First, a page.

“Nae, ye’ve read us wrong, sir,” the Anatolian replied. “I might have to choose carefully what bar I went into, but once in, the lads there would stand a drink to a friend who’d come on hard times.”

      “A drink?” said the Corded Ware man. “A DRINK? Why if I went in and hadn’t enough the boys would buy me drinks all night, and even take me out back to a room where I could get laid!”

      “That’s a lie,” said the other two. “That’s never happened to you.”

      Well, not to me, no,” the Corded Ware man admitted. “But it happens to me sister all the time.”

  8. NobodyExpectsThe says:

    You already know they will always try Ockham´s butterknife over Tulsa Doom battleaxe

  9. MawBTS says:

    Genghis Khan must have been a real lady’s man to produce so many offspring. I bet he always paid for dinner and remembered to bring flowers.

  10. Sandgroper says:

    I have never been persuaded that sexual selection had much to do with anything in humans.

    Among hunter gatherers, and among more sedentary horticulturalists, intertribal warring and abduction of females seem to have been ubiquitous. I don’t see why this sort of behaviour should not have been reproduced with steppe invasion of Europe. At least some Neolithic cultures were large enough to field sizeable armies, e.g. . However, they seem to have been relatively peaceful. They had hunting weapons like spears and bows and arrows, but close-in weapons like copper axes seem to have been relatively rare, judging from archaeological finds, although they clearly did have copper. Further west, Ötzi had a copper-headed axe and no steppe ancestry, but he was 5’4″ and not very healthy – hardly a scary prospect to a tall, healthy and well armed steppe herder on a horse, although horses would have been of little use in the terrain in which he was found. There is disagreement over whether the Cucetini-Trypillian culture had domesticated horses, or whether they just hunted them to augment their grain based diet. Whatever, the culture lasted a long time, then disappeared suddenly, around the time of the steppe invasions.

    Steppe invaders would have had military advantage in that 1) they definitely did have domesticated horses, 2) they were taller and healthier, and 3) they were more warlike, as evidenced by burials of elite males with weapons, which also suggests they were more hierarchical and organised.

    There may have been relatively few big set piece battles, but there is evidence that there were at least some, and the spoils of war no doubt included females. It is a recurring pattern everywhere you look in history and pre-history.

  11. Pale Primate says:

    OT: What is your view on this? Was Kammerer a fraud or no? Is this epigenetic inheritance?

  12. bob sykes says:

    The errors in the Goldberg et al paper are indicators of just how poorly educated people are outside their immediate research.

    • Dave chamberlin says:

      Good point. A number of comments on this thread clearly show they haven’t read very much world history and if they have they are incapable of incorporating into a world view not nessecarily because they are stupid but because they are stubborn to the point of silliness. It goes on and on Year after year.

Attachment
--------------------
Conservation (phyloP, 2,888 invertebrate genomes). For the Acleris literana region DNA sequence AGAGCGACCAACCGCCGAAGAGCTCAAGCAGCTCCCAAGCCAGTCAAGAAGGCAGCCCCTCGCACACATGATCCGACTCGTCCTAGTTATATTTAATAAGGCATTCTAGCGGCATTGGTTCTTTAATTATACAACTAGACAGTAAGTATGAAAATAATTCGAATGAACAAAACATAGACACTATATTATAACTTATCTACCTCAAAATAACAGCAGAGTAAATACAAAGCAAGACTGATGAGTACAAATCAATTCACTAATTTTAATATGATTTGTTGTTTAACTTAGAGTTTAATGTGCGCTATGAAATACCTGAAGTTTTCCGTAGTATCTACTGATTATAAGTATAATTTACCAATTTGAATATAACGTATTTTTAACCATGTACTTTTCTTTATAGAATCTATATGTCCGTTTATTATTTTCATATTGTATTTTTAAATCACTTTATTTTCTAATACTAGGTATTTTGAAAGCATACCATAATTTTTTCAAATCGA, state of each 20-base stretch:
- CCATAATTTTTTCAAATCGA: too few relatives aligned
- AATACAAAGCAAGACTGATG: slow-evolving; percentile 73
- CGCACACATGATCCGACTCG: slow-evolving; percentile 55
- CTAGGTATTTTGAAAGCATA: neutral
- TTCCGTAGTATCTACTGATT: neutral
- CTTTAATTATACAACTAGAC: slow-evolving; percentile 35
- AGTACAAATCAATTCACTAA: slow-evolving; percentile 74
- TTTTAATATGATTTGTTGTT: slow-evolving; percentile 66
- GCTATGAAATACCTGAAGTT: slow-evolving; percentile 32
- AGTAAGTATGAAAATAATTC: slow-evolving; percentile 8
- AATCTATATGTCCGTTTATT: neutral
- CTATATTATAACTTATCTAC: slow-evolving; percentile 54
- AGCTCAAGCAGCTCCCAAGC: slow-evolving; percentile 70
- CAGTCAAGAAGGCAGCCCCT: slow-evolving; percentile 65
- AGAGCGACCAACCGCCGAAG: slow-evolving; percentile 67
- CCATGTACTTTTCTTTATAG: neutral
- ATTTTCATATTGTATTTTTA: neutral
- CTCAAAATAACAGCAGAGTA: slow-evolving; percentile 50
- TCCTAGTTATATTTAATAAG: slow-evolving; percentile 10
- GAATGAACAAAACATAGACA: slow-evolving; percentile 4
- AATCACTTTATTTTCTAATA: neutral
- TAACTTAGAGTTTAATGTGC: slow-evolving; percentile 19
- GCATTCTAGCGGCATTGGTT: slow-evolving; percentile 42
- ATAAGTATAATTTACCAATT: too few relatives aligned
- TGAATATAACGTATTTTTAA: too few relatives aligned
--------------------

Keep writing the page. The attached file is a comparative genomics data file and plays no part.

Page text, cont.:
We didn’t kill all those tasty delicious animals right after we got there and drive them to extinction, climate chance did it. When we had a clear advantage over another people we didn’t kill their men and take their women, no….it was their low sperm count, yea, that’s the reason. What is it with “scholars” wanting to make humans nice guys when all the evidence says otherwise. Were the direct descendants of those Yamnaya crazy warriors that raised holy hell all over Europe in times we do have written history? Yea but you don,t have the proof that the Yamnaya were badasses.

      On and on it goes

  13. Goldberg gave a talk on this at my university recently. Really interesting stuff, but I had this reaction: The model that she is using assumes that migrants arrive, mate with the locals and immediately form a homogenous admixed population. Then the next generation of migrants arrives, adds their genes to this population to form another homogenous population, and the process continues for whatever number of generations. The conclusion (about huge numbers of male migrants arriving with few females) comes from this model.

    But another possibility is that migrants arrive, and set up a stratified polygynous society. Instead of panmixia in each generation, descendants of the initial migrants establish themselves as the ruling aristocracy, and that elite status continues for generations. Membership in the elite could and probably did have a strong patrilineal bias – having an elite dad counted for more than having an elite mom. This fits with everything we think we know about early Indo-European society.

    The general point is that when we see amazingly strong patrilineal biases in historical population genetics (Genghis Khan’s Y haplotype, extreme Y chromosome bottlenecks in Holocene Eurasia, etc.), we’re often looking at a combination of polygyny with a strong social memory that gives the son’s son’s sons … of some founding patriarch a reproductive edge. I’m going to guess that Australian aborigines, who are often quite polygynous, but don’t keep track of begats the same way, are not going to show such strong patrilineal biases.

    In discussion, Goldberg agreed that this was worth looking into, and maybe modeling in the future.

    • US says: